- The US stock market rarely faces hurdles for those looking to freely buy and sell shares, but a Wednesday note from Bank of America details how the S&P 500 index could face a liquidity crisis in the near future.
- Nearly half of all US stock ownership is passive, and a widening gap between bid and ask prices is stifling potential trades.
- Money managers are also shifting funds into long-term vehicles and short-term bets, retreating from the medium-term strategies that drove consistent liquidity in markets.
- Even active investors are contributing to the problem, crowding into the index’s largest momentum companies at levels similar to “record Tech Bubble levels,” the analysts wrote.
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The key index’s components are increasingly bought by passive funds over active investors, leading stock fundamentals to take a back seat to fund flows. Nearly half of all US stock ownership is passive, BofA wrote, and the stocks held in such accounts have seen wider bid-ask spreads than usual. A wider gap between “buy” and “sell” prices quashes potential trades and suppresses stock liquidity.
Money managers are adding to the problem by loading up on short-term investments like algorithmic trading programs and long-term vehicles like private equity funds, BofA said. The shift dissolves many of the medium-term strategies that drove consistent liquidity in markets, they added.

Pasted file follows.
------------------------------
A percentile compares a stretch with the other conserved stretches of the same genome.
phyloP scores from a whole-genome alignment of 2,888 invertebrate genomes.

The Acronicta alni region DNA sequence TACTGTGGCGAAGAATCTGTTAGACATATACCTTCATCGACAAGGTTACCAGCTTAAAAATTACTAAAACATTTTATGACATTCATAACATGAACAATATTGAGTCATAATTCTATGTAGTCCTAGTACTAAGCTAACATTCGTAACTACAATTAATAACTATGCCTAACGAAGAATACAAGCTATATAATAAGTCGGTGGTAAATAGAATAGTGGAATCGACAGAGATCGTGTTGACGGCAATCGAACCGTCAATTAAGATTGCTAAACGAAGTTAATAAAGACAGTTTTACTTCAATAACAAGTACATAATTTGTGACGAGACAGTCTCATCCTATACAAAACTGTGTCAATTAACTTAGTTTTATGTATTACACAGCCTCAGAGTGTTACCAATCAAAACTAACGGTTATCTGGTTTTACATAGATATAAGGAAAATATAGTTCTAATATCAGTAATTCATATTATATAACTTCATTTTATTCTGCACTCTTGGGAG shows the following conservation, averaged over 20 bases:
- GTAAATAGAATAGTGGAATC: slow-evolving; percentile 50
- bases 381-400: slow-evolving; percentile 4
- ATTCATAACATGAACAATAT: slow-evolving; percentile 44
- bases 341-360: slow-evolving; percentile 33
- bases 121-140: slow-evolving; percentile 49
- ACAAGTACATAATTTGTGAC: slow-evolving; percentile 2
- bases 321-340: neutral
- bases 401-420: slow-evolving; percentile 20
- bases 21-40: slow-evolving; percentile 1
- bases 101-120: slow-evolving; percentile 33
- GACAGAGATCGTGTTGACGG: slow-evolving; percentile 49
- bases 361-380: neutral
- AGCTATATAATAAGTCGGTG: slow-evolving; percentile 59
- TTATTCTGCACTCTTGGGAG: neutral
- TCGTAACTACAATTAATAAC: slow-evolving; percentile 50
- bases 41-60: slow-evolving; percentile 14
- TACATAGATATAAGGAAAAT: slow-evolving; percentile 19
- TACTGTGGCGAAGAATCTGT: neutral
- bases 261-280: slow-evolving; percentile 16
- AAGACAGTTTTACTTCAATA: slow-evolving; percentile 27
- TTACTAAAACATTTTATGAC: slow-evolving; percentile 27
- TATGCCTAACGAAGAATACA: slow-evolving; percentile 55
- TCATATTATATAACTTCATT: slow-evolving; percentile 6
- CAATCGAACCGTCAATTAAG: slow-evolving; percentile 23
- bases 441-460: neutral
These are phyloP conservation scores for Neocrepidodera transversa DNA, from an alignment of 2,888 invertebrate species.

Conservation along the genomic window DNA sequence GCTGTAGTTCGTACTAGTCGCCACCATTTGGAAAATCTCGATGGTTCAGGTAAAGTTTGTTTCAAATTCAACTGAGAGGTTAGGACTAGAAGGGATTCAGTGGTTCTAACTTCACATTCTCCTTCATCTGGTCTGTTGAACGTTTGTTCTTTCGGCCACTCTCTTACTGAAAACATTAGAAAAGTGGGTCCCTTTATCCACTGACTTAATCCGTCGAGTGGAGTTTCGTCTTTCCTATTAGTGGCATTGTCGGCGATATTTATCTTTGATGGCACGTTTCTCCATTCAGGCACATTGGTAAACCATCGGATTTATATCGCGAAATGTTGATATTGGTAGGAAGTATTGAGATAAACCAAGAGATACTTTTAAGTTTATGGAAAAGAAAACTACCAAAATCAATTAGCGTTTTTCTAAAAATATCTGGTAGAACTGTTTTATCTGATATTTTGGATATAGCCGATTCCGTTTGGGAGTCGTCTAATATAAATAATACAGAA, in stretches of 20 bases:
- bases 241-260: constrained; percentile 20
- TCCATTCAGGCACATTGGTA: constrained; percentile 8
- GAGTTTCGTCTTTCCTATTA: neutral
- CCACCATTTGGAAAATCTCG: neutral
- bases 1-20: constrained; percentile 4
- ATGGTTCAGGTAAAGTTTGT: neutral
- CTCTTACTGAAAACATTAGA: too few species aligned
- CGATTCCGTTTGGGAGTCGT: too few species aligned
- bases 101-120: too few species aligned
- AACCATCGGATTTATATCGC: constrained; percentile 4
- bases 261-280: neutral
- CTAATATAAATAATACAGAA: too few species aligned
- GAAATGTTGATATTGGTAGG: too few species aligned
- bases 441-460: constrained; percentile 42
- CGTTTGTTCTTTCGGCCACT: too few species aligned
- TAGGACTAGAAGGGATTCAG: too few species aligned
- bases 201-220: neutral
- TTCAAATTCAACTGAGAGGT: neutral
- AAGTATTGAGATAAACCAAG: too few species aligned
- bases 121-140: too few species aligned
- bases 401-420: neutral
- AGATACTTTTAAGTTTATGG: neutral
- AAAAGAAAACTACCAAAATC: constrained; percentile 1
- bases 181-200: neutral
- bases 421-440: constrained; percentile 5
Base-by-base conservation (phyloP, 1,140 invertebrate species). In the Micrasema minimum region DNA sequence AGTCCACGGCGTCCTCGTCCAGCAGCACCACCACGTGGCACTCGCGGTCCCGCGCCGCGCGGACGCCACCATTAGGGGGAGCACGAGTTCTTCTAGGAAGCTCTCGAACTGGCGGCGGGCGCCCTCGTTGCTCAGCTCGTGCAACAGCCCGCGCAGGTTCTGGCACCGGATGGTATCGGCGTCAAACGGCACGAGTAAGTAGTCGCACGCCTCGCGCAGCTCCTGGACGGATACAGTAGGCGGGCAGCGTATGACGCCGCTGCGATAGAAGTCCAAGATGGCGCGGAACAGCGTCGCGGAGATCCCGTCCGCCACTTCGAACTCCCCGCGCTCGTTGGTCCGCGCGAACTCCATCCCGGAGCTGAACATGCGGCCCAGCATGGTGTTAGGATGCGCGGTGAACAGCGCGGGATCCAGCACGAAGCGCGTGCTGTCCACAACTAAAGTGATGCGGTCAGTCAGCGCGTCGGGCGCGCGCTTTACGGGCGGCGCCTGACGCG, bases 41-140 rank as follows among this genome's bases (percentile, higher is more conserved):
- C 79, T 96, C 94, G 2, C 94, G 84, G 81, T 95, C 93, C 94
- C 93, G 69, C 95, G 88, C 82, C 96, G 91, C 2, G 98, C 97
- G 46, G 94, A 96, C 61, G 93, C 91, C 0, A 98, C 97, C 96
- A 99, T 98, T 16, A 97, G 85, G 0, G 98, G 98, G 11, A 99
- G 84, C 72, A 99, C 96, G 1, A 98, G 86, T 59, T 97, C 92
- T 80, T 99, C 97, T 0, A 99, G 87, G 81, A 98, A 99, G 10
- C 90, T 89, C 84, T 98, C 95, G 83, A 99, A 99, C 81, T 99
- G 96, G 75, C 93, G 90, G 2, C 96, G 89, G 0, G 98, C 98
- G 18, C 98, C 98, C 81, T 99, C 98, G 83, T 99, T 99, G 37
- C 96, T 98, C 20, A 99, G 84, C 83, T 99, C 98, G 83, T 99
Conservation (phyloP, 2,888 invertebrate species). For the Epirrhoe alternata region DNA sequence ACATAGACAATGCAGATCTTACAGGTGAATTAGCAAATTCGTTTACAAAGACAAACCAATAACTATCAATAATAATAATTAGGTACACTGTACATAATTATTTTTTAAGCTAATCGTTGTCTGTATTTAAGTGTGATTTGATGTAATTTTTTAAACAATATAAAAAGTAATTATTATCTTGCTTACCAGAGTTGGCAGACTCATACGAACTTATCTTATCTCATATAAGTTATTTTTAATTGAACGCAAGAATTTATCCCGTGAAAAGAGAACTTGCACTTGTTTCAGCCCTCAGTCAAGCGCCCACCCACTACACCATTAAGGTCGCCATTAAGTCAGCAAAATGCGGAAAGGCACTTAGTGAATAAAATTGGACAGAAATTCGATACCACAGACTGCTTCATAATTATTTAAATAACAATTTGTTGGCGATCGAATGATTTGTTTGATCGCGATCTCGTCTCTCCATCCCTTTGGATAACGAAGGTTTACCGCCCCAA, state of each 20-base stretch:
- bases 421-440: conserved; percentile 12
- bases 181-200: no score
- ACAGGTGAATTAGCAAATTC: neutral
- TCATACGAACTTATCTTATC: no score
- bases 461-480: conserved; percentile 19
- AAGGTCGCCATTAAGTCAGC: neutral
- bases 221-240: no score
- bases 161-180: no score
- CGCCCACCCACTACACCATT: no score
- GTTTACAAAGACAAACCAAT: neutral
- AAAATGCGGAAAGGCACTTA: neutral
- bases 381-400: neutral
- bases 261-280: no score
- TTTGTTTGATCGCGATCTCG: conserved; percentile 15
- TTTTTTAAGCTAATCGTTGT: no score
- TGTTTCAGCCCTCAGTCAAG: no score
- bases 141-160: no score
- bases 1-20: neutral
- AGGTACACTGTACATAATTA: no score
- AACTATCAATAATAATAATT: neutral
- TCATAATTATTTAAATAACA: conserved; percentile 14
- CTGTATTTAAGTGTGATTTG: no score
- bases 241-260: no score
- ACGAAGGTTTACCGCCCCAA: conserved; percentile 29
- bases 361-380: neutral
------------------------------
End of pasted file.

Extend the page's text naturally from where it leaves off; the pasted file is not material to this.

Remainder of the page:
“Investing appears to have turned into an extreme sport,” the team led by Savita Subramanian wrote in a note. “Similar to the hollowing out of the middle class within the US, we have seen a hollowing out of the medium-time-horizon investor.”
Even active investors are contributing to the liquidity squeeze. The group is piling more cash into a fewer assets, with their holdings in momentum stocks often overlapping. The S&P 500 is now “very tail heavy,” the analysts said, as the 10 largest members represent a quarter of the index. That level of concentration in momentum stocks is similar to the crowding seen at the peak of the technology bubble, the bank added.
Pension funds are copying broad move into passive assets, growing their exposure to illiquid investments to 24% today from 8% in 2006, according to BofA. Much of the funds’ passive holdings reside in private equity, and such assets are “relatively untested” for environments of increased capital costs or higher return expectations, the analysts said.
The analysts warned that, should private equity assets underperform, pension funds “may be forced sellers” of assets held in passive exposure to the S&P 500. Such a sell-off could tank the index and place massive downward pressure on the greater US stock market.
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